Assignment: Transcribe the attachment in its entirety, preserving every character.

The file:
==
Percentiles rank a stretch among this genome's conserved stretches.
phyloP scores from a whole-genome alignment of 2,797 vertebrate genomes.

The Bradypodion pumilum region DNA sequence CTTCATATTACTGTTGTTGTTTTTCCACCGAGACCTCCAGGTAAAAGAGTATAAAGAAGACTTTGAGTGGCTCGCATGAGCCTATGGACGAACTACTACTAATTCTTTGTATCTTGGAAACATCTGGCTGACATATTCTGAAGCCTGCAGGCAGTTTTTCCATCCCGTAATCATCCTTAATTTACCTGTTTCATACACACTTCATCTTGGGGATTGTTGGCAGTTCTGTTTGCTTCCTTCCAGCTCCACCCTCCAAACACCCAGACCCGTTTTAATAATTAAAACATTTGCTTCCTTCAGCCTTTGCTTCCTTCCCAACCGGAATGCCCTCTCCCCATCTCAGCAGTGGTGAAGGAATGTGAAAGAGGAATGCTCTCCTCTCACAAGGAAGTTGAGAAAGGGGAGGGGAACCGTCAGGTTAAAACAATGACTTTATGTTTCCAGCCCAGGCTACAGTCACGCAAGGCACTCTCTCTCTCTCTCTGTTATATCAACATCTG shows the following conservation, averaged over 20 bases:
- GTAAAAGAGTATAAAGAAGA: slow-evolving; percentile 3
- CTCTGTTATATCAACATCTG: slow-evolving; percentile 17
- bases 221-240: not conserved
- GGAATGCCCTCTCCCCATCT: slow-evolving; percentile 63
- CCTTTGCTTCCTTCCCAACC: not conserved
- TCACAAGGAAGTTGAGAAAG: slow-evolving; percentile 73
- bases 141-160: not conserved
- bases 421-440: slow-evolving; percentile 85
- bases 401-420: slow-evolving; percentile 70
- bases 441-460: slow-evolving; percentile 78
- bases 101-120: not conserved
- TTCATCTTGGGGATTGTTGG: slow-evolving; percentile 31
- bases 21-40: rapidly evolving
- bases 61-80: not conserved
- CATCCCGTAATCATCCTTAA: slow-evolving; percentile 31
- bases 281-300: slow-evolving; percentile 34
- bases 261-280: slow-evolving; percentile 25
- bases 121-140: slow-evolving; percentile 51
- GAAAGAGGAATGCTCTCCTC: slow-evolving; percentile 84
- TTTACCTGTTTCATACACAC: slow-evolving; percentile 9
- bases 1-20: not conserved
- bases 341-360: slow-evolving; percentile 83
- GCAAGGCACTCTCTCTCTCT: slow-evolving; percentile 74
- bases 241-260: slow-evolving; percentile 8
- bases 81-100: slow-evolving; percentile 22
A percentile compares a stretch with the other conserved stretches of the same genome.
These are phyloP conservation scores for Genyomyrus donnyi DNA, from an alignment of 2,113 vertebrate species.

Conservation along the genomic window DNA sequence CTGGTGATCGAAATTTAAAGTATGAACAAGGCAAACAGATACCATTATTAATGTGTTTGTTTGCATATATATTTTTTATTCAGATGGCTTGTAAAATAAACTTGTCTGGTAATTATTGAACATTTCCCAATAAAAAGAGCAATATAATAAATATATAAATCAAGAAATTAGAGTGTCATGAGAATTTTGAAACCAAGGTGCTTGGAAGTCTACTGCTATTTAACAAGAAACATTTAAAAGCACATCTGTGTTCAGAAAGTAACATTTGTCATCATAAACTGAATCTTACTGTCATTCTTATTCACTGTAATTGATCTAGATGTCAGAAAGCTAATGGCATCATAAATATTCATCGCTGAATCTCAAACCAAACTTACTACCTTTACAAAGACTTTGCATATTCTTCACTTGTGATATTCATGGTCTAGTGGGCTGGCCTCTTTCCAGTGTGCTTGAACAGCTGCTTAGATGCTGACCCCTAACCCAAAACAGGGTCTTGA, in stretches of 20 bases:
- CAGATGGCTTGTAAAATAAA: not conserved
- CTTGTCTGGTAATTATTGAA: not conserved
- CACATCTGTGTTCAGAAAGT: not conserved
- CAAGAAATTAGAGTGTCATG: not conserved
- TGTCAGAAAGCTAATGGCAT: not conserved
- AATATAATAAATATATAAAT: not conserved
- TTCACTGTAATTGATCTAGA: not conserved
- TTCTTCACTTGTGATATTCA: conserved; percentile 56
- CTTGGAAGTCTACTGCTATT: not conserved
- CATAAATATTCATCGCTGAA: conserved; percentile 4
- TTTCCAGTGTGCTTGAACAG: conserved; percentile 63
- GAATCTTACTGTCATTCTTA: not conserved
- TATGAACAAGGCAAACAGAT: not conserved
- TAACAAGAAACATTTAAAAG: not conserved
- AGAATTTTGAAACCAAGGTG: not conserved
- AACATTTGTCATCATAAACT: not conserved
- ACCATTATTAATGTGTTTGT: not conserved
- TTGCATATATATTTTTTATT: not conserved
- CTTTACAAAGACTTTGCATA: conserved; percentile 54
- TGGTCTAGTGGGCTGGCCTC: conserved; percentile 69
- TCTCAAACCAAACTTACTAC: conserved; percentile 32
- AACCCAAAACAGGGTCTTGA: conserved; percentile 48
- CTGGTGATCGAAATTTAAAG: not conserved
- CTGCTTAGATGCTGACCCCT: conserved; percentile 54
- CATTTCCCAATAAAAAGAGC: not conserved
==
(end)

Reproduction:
Percentiles rank a stretch among this genome's conserved stretches.
phyloP scores from a whole-genome alignment of 2,797 vertebrate genomes.

The Bradypodion pumilum region DNA sequence CTTCATATTACTGTTGTTGTTTTTCCACCGAGACCTCCAGGTAAAAGAGTATAAAGAAGACTTTGAGTGGCTCGCATGAGCCTATGGACGAACTACTACTAATTCTTTGTATCTTGGAAACATCTGGCTGACATATTCTGAAGCCTGCAGGCAGTTTTTCCATCCCGTAATCATCCTTAATTTACCTGTTTCATACACACTTCATCTTGGGGATTGTTGGCAGTTCTGTTTGCTTCCTTCCAGCTCCACCCTCCAAACACCCAGACCCGTTTTAATAATTAAAACATTTGCTTCCTTCAGCCTTTGCTTCCTTCCCAACCGGAATGCCCTCTCCCCATCTCAGCAGTGGTGAAGGAATGTGAAAGAGGAATGCTCTCCTCTCACAAGGAAGTTGAGAAAGGGGAGGGGAACCGTCAGGTTAAAACAATGACTTTATGTTTCCAGCCCAGGCTACAGTCACGCAAGGCACTCTCTCTCTCTCTCTGTTATATCAACATCTG shows the following conservation, averaged over 20 bases:
- GTAAAAGAGTATAAAGAAGA: slow-evolving; percentile 3
- CTCTGTTATATCAACATCTG: slow-evolving; percentile 17
- bases 221-240: not conserved
- GGAATGCCCTCTCCCCATCT: slow-evolving; percentile 63
- CCTTTGCTTCCTTCCCAACC: not conserved
- TCACAAGGAAGTTGAGAAAG: slow-evolving; percentile 73
- bases 141-160: not conserved
- bases 421-440: slow-evolving; percentile 85
- bases 401-420: slow-evolving; percentile 70
- bases 441-460: slow-evolving; percentile 78
- bases 101-120: not conserved
- TTCATCTTGGGGATTGTTGG: slow-evolving; percentile 31
- bases 21-40: rapidly evolving
- bases 61-80: not conserved
- CATCCCGTAATCATCCTTAA: slow-evolving; percentile 31
- bases 281-300: slow-evolving; percentile 34
- bases 261-280: slow-evolving; percentile 25
- bases 121-140: slow-evolving; percentile 51
- GAAAGAGGAATGCTCTCCTC: slow-evolving; percentile 84
- TTTACCTGTTTCATACACAC: slow-evolving; percentile 9
- bases 1-20: not conserved
- bases 341-360: slow-evolving; percentile 83
- GCAAGGCACTCTCTCTCTCT: slow-evolving; percentile 74
- bases 241-260: slow-evolving; percentile 8
- bases 81-100: slow-evolving; percentile 22
A percentile compares a stretch with the other conserved stretches of the same genome.
These are phyloP conservation scores for Genyomyrus donnyi DNA, from an alignment of 2,113 vertebrate species.

Conservation along the genomic window DNA sequence CTGGTGATCGAAATTTAAAGTATGAACAAGGCAAACAGATACCATTATTAATGTGTTTGTTTGCATATATATTTTTTATTCAGATGGCTTGTAAAATAAACTTGTCTGGTAATTATTGAACATTTCCCAATAAAAAGAGCAATATAATAAATATATAAATCAAGAAATTAGAGTGTCATGAGAATTTTGAAACCAAGGTGCTTGGAAGTCTACTGCTATTTAACAAGAAACATTTAAAAGCACATCTGTGTTCAGAAAGTAACATTTGTCATCATAAACTGAATCTTACTGTCATTCTTATTCACTGTAATTGATCTAGATGTCAGAAAGCTAATGGCATCATAAATATTCATCGCTGAATCTCAAACCAAACTTACTACCTTTACAAAGACTTTGCATATTCTTCACTTGTGATATTCATGGTCTAGTGGGCTGGCCTCTTTCCAGTGTGCTTGAACAGCTGCTTAGATGCTGACCCCTAACCCAAAACAGGGTCTTGA, in stretches of 20 bases:
- CAGATGGCTTGTAAAATAAA: not conserved
- CTTGTCTGGTAATTATTGAA: not conserved
- CACATCTGTGTTCAGAAAGT: not conserved
- CAAGAAATTAGAGTGTCATG: not conserved
- TGTCAGAAAGCTAATGGCAT: not conserved
- AATATAATAAATATATAAAT: not conserved
- TTCACTGTAATTGATCTAGA: not conserved
- TTCTTCACTTGTGATATTCA: conserved; percentile 56
- CTTGGAAGTCTACTGCTATT: not conserved
- CATAAATATTCATCGCTGAA: conserved; percentile 4
- TTTCCAGTGTGCTTGAACAG: conserved; percentile 63
- GAATCTTACTGTCATTCTTA: not conserved
- TATGAACAAGGCAAACAGAT: not conserved
- TAACAAGAAACATTTAAAAG: not conserved
- AGAATTTTGAAACCAAGGTG: not conserved
- AACATTTGTCATCATAAACT: not conserved
- ACCATTATTAATGTGTTTGT: not conserved
- TTGCATATATATTTTTTATT: not conserved
- CTTTACAAAGACTTTGCATA: conserved; percentile 54
- TGGTCTAGTGGGCTGGCCTC: conserved; percentile 69
- TCTCAAACCAAACTTACTAC: conserved; percentile 32
- AACCCAAAACAGGGTCTTGA: conserved; percentile 48
- CTGGTGATCGAAATTTAAAG: not conserved
- CTGCTTAGATGCTGACCCCT: conserved; percentile 54
- CATTTCCCAATAAAAAGAGC: not conserved